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Help Still Available After Trade Deadline

Even though the Phillies picked up the prize of the trade deadline by acquiring Cliff Lee, it doesn’t mean the dealing stops there.

The non-waiver trade deadline ended on July 31, but trades can still be made.  Here is a precise little breakdown of how it all works, thanks to

If more than one team places a claim on a player, the winning claim is awarded based on worst record or the league the claiming team is in.

Jon Heyman of put together a list of some players he believes will be talked about heavily.  Of the group he believes to be likely to pass through waivers, a few of them would be able to help the Phillies in a bench role.

Any player can be put on waivers by his team, and the player does not need to be informed.
Other teams have the chance to make a claim on the player during a 47-hour window.
If the player is claimed, the team that placed him on waivers has the option of pulling him back.  If the team pulls him back they can’t trade him for 30 days.
If his team decides not to pull him back:
Option 1:  His team can work out a trade with the team that claimed him.  Any player involved in the trade who is on a 40 man roster must go through waivers first.
Option 2:  His team can just dump him and his salary on the team that claimed him, getting no player in return.
Option 3:  No one claims him, and his team is free to trade him to any team.

Willie Bloomquist, an infielder for the Kansas City Royals, is one of them.  Bloomquist makes just $1.4 million this season, making him a very affordable option.  He is hitting .265 on the season with three home runs, but more importantly, he has played every position in the field except pitcher and catcher.  With Eric Bruntlett mired in a season-long slump, Bloomquist could easily take over that duty should he fall to the Phils.

Los Angeles Angels first baseman Kendry Morales, right, is forced out at second as Baltimore Orioles third baseman Ty Wigginton throws out  Maicer Izturis at first during the eighth inning of their Major League Baseball game, Thursday, July 2, 2009, in Anaheim, Calif.  (AP Photo/Mark J. Terrill)Ty Wiggington is another name on Heyman’s list that will be looked at.  The one problem surrounding Wiggington, who is hitting .265 with eight homers, is his contract.  The infielder is being paid $4.35 million this season, and next year is owed $2.5 million.  Is that too expensive for the Phillies to take on for a role player?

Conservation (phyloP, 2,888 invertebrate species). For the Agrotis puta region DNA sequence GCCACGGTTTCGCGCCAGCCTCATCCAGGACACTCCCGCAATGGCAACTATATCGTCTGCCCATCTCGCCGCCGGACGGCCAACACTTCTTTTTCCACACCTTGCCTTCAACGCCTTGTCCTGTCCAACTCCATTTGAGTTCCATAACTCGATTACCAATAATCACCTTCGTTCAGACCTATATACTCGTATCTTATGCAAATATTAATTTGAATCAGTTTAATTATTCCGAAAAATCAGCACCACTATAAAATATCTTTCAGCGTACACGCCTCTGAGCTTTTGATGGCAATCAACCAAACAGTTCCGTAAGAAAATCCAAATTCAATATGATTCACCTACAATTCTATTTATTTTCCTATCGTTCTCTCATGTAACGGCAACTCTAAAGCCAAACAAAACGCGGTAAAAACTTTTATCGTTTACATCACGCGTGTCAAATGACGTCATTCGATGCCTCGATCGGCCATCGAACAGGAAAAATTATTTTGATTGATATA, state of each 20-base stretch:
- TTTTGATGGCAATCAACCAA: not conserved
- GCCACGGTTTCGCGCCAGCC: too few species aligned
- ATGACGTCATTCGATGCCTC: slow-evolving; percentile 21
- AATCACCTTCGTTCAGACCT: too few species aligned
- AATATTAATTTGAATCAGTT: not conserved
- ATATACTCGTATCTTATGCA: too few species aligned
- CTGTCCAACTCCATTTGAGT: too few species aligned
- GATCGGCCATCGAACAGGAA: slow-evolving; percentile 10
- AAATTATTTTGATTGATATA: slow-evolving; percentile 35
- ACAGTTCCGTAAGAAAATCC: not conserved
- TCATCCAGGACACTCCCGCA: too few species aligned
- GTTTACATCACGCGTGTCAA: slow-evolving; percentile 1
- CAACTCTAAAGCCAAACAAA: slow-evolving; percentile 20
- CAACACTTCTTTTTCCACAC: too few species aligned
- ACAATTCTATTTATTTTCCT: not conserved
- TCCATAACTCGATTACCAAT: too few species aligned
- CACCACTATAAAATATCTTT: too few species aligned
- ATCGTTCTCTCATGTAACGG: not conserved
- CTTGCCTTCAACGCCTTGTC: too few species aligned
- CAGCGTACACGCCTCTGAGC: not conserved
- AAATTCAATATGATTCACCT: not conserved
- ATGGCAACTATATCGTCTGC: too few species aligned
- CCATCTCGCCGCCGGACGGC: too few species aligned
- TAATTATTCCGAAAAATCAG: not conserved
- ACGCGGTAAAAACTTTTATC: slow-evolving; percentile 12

Jamey Carroll of the Cleveland Indians is placed into the grouping of players who “might” pass through waivers.  Caroll is another uber-utility guy that can play wherever, whenever.  The 35-year old is now toiling in Cleveland, so look for the Phillies to be a possibility now that the teams have built a nice rapport following the Lee/Francisco deal.

Another super-utility player, but one that seems rather unlikely to make it through the waiver process, is David Eckstein.  The scrappy middle-infielder plays out in San Diego, a place where players go to die anymore.  Everyone with the Padres is seemingly expendable, so watch for Eckstein’s name in the rumor mill.

Some relief help is out there as well.  Ron Mahay (Royals), Juan Cruz (Royals), Mark Hendrickson (Orioles), and Ron Villone (Nationals) all could be dealt to a contending team looking to boost their bullpen.

Roy Halladay also appears on Heyman’s list, and with J.P. Ricciardi at the helm in Toronto, anything is possible.  Let’s make this clear, he’s not coming here.

However, one of those names above, besides Halladay, could be. All of those guys can help the Phillies fill a glaring need.  Last year, Adam Dunn was a big-time name that moved after July 31, so teams can certainly still help themselves at this late stage of the season.

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